|                       ,dXXXXXXXXXXXb     dXXXXXXXXXXXb.
|                      dXXXXXXXXXXXP'   .   '9XXXXXXXXXXXb
|                     dXXXXXXXXXXXXb   d|b   dXXXXXXXXXXXXb
|                     9XXb'   'XXXXXb.dX|Xb.dXXXXX'   'dXXP
|           (\         ''      9XXXXXX(   )XXXXXXP      ''         /)
|            \\'-.__            XXXX X.'v'.X XXXX            __,-'//
|             \\    '==---='--- XP^X''b   d''X^XX ---'=---=='    //
|             | '--.      Shrin X. 9  '   '  P )X uddha      ,--' |
|              \  ,.'~~~~~~~~~~ 'b  '       '  d' ~~~~~~~~~~',.  /
|                \||  ____,----- '             ' -----.____  ||/
|                 ||\|___|"======="|"======="|"======="|___|/||
|                 || |---||--------||-| | |-||--------||---| ||
|       __O_____O_ll_lO__ll_O_____O|| |'|'| ||O_____O_ll__Ol_ll_O_____O__
|       o | o o | o o | o o | o o |-----------| o o | o o | o o | o o | o
|      ___|_____|_____|_____|____O =========== O____|_____|_____|_____|___
|                               /|=============|\
|     ()______()______()______() '==== +-+ ====' ()______()______()______()
|     ||{_}{_}||{_}{_}||{_}{_}/| ===== |_| ===== |\{_}{_}||{_}{_}||{_}{_}||
|     ||      ||      ||     / |==== s(   )s ====| \     ||      ||      ||
|    =======================()  =================  ()=======================
|
|
|  MHUAHAA HAHAHAAA ~~~
|
|  MMH... YOU'RE STILL HERE?!
|  WELL I WILL LEAVE YOU WITH WHAT YOU CAME FOR THEN
|
|
|   Press enter to open the gift...
|
|


Errr, right. Well at least he gave us a gift. Although I must say that is an unusually large flag. Taking a look at the encryption function used for the flag reveals why this is the case.

    def encrypt_flag(self, msg, order):
# Generate fortune ticket
card = self.fortune(msg)
# Encrypt up to given order
cip = bytes_to_long(msg)
for o in range(2,order+1):
cip = pow(1 + self.n, cip, self.n**(o))
return cip, card


It seems the flag is iteratively encrypted without applying any blinding! We also do not know what the order of encryption was, but this can be easily deduced from the size of the encrypted flag. Dividing the bit length of the encrypted flag by the bit length of the modulus, we find the used order was 13. Now, if we would write out the encryption equation for, let’s say, the fifth order we would have

$(1+N)^{(1+N)^{(1+N)^{(1+N)^{m}\mod{N^2}}\mod{N^3}}\mod{N^4}}\mod{N^5}$

Yea, that looks troublesome… especially since we have to go all the way to the 13th order. It seems were are dealing with the iterative series

$g_i = (1 + N)^{g_{i-1}} \mod{N^i}$

where

$g_1 = m \mod{N}.$

By using the binomial expansion we can slightly simplify this series

$g_i = \sum_{j=0}^{i-1} \left( \begin{array} g_{i-1} \\ j \end{array} \right) N^j \mod{N^i}$

Mmh… Let’s have Sage calculate the terms up to the 13th order for us.

order = 13
m,N = var('m N')

gi = m
for s in range(2, order+1):
ret = 0
for i in range(0,s):
bc = 1
for j in range(0,i):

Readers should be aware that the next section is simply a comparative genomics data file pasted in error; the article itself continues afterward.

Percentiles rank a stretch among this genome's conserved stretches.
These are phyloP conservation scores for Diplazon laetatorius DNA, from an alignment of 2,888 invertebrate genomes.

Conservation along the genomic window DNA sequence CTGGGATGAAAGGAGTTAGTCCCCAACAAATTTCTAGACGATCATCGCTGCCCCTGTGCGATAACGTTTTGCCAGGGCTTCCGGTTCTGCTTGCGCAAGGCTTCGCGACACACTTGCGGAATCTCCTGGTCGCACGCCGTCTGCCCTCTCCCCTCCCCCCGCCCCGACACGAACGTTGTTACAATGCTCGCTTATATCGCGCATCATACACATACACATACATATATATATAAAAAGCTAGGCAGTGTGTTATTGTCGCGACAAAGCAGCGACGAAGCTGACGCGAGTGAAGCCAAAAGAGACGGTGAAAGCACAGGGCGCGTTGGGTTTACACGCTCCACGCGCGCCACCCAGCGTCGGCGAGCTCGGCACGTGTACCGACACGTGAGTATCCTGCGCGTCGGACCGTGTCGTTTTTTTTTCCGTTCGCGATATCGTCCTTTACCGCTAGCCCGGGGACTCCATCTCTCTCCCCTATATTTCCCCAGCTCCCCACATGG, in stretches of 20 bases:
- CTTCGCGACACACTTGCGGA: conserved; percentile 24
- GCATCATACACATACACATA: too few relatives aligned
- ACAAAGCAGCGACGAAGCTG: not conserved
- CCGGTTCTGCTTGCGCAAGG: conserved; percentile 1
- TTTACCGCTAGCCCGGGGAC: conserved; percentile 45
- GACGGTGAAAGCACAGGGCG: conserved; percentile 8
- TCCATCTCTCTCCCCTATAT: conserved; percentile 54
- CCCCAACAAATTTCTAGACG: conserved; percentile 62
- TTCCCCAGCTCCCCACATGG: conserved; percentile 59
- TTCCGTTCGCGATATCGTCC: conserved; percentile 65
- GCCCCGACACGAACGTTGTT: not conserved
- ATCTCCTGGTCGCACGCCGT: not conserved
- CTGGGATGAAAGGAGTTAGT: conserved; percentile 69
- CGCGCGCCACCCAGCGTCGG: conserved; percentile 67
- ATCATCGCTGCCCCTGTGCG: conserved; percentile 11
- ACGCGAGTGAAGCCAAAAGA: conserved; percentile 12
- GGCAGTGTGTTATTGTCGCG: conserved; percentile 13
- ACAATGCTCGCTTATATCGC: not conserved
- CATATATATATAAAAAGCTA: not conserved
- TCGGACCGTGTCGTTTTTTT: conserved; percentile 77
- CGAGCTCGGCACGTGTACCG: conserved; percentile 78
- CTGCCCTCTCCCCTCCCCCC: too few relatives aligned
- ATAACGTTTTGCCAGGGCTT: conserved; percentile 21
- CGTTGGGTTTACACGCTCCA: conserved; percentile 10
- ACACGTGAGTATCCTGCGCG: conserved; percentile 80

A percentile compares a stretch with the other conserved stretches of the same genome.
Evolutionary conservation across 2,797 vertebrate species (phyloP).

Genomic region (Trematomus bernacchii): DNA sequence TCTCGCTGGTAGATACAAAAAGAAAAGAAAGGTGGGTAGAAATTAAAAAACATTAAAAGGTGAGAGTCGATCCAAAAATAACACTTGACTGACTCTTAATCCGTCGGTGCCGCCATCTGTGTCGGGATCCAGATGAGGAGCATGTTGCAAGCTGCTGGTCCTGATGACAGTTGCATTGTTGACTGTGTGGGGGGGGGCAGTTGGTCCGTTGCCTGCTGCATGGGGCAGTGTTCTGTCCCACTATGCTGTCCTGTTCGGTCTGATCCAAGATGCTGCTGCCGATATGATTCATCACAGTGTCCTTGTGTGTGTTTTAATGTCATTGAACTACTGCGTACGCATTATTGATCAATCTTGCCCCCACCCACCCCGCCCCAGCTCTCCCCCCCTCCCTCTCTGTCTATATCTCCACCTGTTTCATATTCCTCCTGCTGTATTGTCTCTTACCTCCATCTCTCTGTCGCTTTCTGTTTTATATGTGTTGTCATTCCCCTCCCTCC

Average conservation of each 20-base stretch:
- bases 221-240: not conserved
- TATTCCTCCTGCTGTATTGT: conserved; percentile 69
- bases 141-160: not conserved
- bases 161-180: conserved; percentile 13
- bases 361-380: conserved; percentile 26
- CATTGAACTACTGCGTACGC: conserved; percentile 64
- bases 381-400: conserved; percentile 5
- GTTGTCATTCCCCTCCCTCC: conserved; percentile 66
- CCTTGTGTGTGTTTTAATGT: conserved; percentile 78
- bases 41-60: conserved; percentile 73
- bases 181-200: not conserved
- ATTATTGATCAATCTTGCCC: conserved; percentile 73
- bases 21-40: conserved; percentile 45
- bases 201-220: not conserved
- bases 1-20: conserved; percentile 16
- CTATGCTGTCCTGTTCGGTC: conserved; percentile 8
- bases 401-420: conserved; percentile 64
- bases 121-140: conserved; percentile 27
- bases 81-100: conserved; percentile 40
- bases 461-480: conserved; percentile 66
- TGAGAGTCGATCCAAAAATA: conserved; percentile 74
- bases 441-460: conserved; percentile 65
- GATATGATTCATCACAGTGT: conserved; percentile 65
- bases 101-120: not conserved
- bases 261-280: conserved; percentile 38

bc *= (gi - j)
bc /= factorial(i)
ret += (bc * N**i)
gi = sum([y*N**k for k,y in enumerate(ret.list(N)[:s])])

print('m*' + ' + '.join([str(i) for i in gi.list(m)[::-1]]))

order = 1,    m
order = 2,    m*N + 1
order = 3,    m*N^2 + N + 1
order = 4,    m*N^3 + 1/2*N^3 + N^2 + N + 1
order = 5,    m*N^4 + 4/3*N^4 + 3/2*N^3 + N^2 + N + 1
order = 6,    m*N^5 + 3*N^5 + 7/3*N^4 + 3/2*N^3 + N^2 + N + 1
order = 7,    m*N^6 + 243/40*N^6 + 4*N^5 + 7/3*N^4 + 3/2*N^3 + N^2 + N + 1
order = 8,    m*N^7 + 4321/360*N^7 + 283/40*N^6 + 4*N^5 + 7/3*N^4 + 3/2*N^3 + N^2 + N + 1
order = 9,    m*N^8 + 118061/5040*N^8 + 4681/360*N^7 + 283/40*N^6 + 4*N^5 + 7/3*N^4 + 3/2*N^3 + N^2 + N + 1
order = 10,   m*N^9 + 115481/2520*N^9 + 123101/5040*N^8 + 4681/360*N^7 + 283/40*N^6 + 4*N^5 + 7/3*N^4 + 3/2*N^3 + N^2 + N + 1
order = 11,   m*N^10 + 97333/1080*N^10 + 118001/2520*N^9 + 123101/5040*N^8 + 4681/360*N^7 + 283/40*N^6 + 4*N^5 + 7/3*N^4 + 3/2*N^3 + N^2 + N + 1
order = 12,   m*N^11 + 13505299/75600*N^11 + 98413/1080*N^10 + 118001/2520*N^9 + 123101/5040*N^8 + 4681/360*N^7 + 283/40*N^6 + 4*N^5 + 7/3*N^4 + 3/2*N^3 + N^2 + N + 1
order = 13,   m*N^12 + 1017614099/2851200*N^12 + 13580899/75600*N^11 + 98413/1080*N^10 + 118001/2520*N^9 + 123101/5040*N^8 + 4681/360*N^7 + 283/40*N^6 + 4*N^5 + 7/3*N^4 + 3/2*N^3 + N^2 + N + 1


Oh? That is interesting! It appears that, no matter what the order is, the ciphertext will be linear with respect to the message $m$! This means that once we know the constant coefficient, we can easily work out what the original message was. More specifically, it seems the series boils down to a linear function as such

$g_i = (1 + N)^{g_{i-1}} \mod{N^i} = \sum_{j=0}^{i-1} \left( \begin{array} g_{i-1} \\ j \end{array} \right) N^j \mod{N^i} = m N^{i-1} + C_i \mod{N^i}$

where $C_i$ is the constant coefficient for which I have not been able to deduce an expression so far.

If you might have an idea for this expression or would like to discuss, hit me up! I even bugged some of my students with this series, but to no avail :c.

Ta-da!

flag{___st4y_4w4k3_4nd_d4nc3_w1th_th3_g0ds___my_ch1ld___}